Afterwards he says, that he spoke all those words to the captives, or exiles. This passage seems superfluous. For to what purpose had the Prophet been taught concerning the destruction of the city, the overthrow of the kingdom, and the ruin of the temple, unless to induce the Jews who still remained in the country to desist from their superstition? But we must remember that the Prophet had a hard contest with those exiles among whom he dwelt, as will more clearly appear in the next chapter. For as the Jews boasted that they remained safe, and laughed at the captives who had suffered themselves to be drawn away into a distant land, so the exiles were weary of their miseries. For their condition was very sorrowful when they saw themselves exposed to every reproach, and treated by the Chaldeans servilely and insultingly. Since, then, this was their condition, they roared among themselves and were indignant, since they had to bear the manners of the Prophets, and especially Jeremiah. Since, therefore, the captives repented of their lot, it was needful for the Prophet to restrain their contumely. And this is the meaning of the words that he related the words of Jehovah to the captives. Nor was this admonition less needful for the exiles, than for the Jews who as yet remained safe in the city. He says, the words which God caused him to see, improperly, but very appositely to the sense; for not only had God spoken, but he had placed the thing itself before the eyes of the Prophet. Hence we see why he says, that words had been shown to him that he might behold them. I have already said that this language is improper for words, because it applies to the sight, for eyes do not receive words, but cars. But here the Prophet signifies that it was not the naked and simple word of God, but clothed in an external symbol. Augustine says that a sacrament is a word made visible, and he speaks correctly; because in baptism God addresses our eyes, when he brings forward water as a symbol of our ablution and regeneration. In the Supper also he directs his speech to our eyes, since Christ shows his flesh to us as truly food, and his blood as truly drink, when bread and wine are set before us. For this reason also the Prophet now says, that he saw the word of God, because it was clothed in outward symbols. For God appeared to his Prophet, as I have said, and showed him the temple, and there erected a theater, as it were, in which he beheld the whole state of the city Jerusalem.2 Let us go on --
1 "Which he had made me see." -- Calvin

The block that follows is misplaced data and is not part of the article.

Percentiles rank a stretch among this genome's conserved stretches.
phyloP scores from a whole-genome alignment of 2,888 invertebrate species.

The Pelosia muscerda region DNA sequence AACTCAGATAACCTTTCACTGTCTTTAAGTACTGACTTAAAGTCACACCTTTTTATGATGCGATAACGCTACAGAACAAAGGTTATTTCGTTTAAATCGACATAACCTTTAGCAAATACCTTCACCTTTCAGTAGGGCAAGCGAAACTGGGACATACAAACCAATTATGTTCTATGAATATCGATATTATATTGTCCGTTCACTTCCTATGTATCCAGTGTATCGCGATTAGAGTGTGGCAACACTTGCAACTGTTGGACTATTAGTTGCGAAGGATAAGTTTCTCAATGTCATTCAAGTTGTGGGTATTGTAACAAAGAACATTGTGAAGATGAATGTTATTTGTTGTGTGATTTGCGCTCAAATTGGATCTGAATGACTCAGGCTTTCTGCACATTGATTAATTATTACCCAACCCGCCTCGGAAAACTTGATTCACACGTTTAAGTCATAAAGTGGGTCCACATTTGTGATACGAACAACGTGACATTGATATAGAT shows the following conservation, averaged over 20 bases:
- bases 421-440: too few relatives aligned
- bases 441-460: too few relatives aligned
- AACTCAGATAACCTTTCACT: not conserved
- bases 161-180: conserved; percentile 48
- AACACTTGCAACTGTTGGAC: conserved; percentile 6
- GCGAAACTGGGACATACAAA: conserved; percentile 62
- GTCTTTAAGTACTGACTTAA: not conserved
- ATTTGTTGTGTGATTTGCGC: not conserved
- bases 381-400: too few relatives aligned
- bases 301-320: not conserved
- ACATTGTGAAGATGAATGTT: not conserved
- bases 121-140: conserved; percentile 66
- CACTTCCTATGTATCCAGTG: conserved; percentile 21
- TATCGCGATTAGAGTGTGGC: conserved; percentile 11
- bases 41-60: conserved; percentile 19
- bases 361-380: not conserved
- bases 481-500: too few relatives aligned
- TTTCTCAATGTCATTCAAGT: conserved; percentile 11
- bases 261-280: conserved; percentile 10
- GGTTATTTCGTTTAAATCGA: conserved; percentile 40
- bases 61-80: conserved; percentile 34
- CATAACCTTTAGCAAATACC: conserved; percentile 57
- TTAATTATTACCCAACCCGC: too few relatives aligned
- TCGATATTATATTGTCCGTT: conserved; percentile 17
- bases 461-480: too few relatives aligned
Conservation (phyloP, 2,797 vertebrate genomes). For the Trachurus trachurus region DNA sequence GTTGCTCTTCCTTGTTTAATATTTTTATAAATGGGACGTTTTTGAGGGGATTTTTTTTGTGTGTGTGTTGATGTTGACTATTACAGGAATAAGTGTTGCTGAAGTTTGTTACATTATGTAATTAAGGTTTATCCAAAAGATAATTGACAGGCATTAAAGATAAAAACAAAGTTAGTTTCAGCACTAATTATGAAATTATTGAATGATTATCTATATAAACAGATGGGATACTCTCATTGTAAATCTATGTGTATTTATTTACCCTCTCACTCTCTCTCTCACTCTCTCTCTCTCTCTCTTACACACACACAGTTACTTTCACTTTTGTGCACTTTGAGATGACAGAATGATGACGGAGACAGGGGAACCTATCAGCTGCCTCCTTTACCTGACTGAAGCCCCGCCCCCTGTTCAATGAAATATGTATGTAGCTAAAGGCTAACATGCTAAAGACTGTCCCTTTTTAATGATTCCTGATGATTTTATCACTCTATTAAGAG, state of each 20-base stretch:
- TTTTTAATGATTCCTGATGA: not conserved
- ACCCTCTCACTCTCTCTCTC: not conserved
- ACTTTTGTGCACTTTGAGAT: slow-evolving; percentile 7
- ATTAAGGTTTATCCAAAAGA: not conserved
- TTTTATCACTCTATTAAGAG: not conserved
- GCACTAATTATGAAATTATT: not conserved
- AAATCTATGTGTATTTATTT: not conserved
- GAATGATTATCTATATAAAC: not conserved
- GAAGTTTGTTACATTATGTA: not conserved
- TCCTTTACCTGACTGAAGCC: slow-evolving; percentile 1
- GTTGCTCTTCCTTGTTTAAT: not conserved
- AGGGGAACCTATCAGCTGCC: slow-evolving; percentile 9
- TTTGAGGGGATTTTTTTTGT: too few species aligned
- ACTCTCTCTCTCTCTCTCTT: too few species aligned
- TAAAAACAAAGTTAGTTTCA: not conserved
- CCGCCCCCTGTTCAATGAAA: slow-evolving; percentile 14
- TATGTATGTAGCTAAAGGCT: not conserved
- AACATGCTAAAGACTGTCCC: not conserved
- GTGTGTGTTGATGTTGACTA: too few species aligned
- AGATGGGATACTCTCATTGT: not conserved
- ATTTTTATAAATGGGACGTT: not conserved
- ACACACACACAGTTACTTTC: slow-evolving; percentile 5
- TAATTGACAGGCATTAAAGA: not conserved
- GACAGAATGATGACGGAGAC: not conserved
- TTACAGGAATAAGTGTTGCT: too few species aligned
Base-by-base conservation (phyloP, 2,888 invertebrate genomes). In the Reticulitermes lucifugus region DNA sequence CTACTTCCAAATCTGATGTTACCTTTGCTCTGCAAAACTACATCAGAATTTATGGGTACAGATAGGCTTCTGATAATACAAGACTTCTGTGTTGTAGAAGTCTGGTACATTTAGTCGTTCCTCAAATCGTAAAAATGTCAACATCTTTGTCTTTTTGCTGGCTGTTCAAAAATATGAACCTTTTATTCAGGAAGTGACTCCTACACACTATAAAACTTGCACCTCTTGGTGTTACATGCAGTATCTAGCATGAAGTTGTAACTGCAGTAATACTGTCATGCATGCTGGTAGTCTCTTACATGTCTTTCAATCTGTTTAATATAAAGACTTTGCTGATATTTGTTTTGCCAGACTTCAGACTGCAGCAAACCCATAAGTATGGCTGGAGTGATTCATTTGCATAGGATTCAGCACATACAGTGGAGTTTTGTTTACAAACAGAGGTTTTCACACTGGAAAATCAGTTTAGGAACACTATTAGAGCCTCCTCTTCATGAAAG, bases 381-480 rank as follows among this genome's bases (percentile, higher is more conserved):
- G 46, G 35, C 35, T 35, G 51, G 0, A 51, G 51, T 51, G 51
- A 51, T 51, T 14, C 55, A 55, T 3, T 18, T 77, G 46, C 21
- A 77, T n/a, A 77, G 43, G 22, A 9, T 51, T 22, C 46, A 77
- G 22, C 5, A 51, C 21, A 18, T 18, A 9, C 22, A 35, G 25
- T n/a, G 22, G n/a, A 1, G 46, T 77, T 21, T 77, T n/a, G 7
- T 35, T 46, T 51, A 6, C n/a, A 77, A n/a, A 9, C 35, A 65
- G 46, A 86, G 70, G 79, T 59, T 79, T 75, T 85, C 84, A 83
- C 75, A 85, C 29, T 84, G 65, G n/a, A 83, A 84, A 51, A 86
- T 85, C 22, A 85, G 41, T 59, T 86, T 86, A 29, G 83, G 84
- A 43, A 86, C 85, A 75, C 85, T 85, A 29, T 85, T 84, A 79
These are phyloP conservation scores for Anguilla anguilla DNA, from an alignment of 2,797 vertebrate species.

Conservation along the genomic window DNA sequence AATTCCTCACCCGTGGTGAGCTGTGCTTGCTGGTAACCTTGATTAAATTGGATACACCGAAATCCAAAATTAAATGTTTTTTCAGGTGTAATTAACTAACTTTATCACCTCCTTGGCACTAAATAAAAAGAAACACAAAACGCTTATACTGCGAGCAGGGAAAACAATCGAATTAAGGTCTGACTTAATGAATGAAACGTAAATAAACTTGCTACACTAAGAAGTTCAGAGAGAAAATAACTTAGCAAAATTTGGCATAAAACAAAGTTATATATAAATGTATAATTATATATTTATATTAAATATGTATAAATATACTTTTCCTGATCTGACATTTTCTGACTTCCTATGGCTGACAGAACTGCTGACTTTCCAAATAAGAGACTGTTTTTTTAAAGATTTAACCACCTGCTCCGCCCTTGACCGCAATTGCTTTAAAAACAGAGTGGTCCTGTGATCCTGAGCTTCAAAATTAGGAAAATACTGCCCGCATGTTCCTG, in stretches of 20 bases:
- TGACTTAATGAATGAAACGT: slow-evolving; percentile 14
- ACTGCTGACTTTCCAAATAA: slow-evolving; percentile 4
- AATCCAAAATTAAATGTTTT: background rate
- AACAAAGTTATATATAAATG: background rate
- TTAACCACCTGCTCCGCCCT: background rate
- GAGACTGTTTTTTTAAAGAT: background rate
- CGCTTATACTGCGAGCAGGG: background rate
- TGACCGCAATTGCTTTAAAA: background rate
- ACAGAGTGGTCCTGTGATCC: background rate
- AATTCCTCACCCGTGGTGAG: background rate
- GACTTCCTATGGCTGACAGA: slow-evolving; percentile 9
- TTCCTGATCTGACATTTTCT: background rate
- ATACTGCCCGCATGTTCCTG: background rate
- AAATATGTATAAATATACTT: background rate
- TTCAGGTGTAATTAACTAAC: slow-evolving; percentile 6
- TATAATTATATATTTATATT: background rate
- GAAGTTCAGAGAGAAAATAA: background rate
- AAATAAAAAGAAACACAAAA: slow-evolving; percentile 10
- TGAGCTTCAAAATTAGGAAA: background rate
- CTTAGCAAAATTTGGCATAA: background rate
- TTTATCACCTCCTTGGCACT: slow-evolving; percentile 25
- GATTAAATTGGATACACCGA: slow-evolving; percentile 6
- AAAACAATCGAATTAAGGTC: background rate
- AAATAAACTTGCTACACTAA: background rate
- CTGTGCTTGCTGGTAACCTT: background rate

2 See Augustine's Homily on John, 89, bk. 19, com. Faust. Calvin, as well as other Commentators, often felt great difficulty in separating the human element from the divine, while interpreting the Prophets. He has expressed it feelingly while interpreting this last verse of the eleventh chapter. It is confessedly most difficult to draw the line rigidly between the direct agency of God and the subservient instrumentality of man. The spiritual teaching delivered by the Prophets evidently needed some visible and tangible means of conveyance to the outward senses of the recipients; but who shall mark off any palpable boundary between spirit and grace -- the mind of God, and the regenerated mind of the Prophet? If there are no harsh transitions and sudden breaks in the natural world, so in the spiritual and moral, the limits between the essentially divine and the clearly human are at present untraceable by mortal vision. As the revelations to Ezekiel were progressive, differing in immediate character and object, so together with them something extrinsic was needed, to become a suitable vehicle for the majesty and purity of the truth conveyed. Neither the Prophet nor his countrymen could bear the naked effulgence of the divine messages; they were too luminous and dazzling for their sin-burdened souls, and thus they needed a condescending adaptation to their many infirmities. The pure and colorless water of life, instinct though it be with the spirit of Deity, comes to us tinctured with the peculiarity of the earthen vessel through which it flows. Our attention ought often to be dragon to this while reading Ezekiel. The Almighty not only condescends to his infirmities, but to those of the captives among whom he dwelt, so that the pure light of prophetic manifestation becomes tinged in passing through a two-fold medium, before it reaches us, among "the isles of the Gentiles." And while we cannot give the reader any formal rules for testing the soundness of Calvin's interpretations, we must appeal to that sound mind, that cultivated scholarship, and that Christian tact, which is the result of experience, in discriminating between the chaff and the wheat. Ordinary faculties, chastened by severe and patient study, combined with holy and Christian views of Divine truth as a whole, will suffice for deciding on such abstruse questions with a sufficient degree of precision and correctness.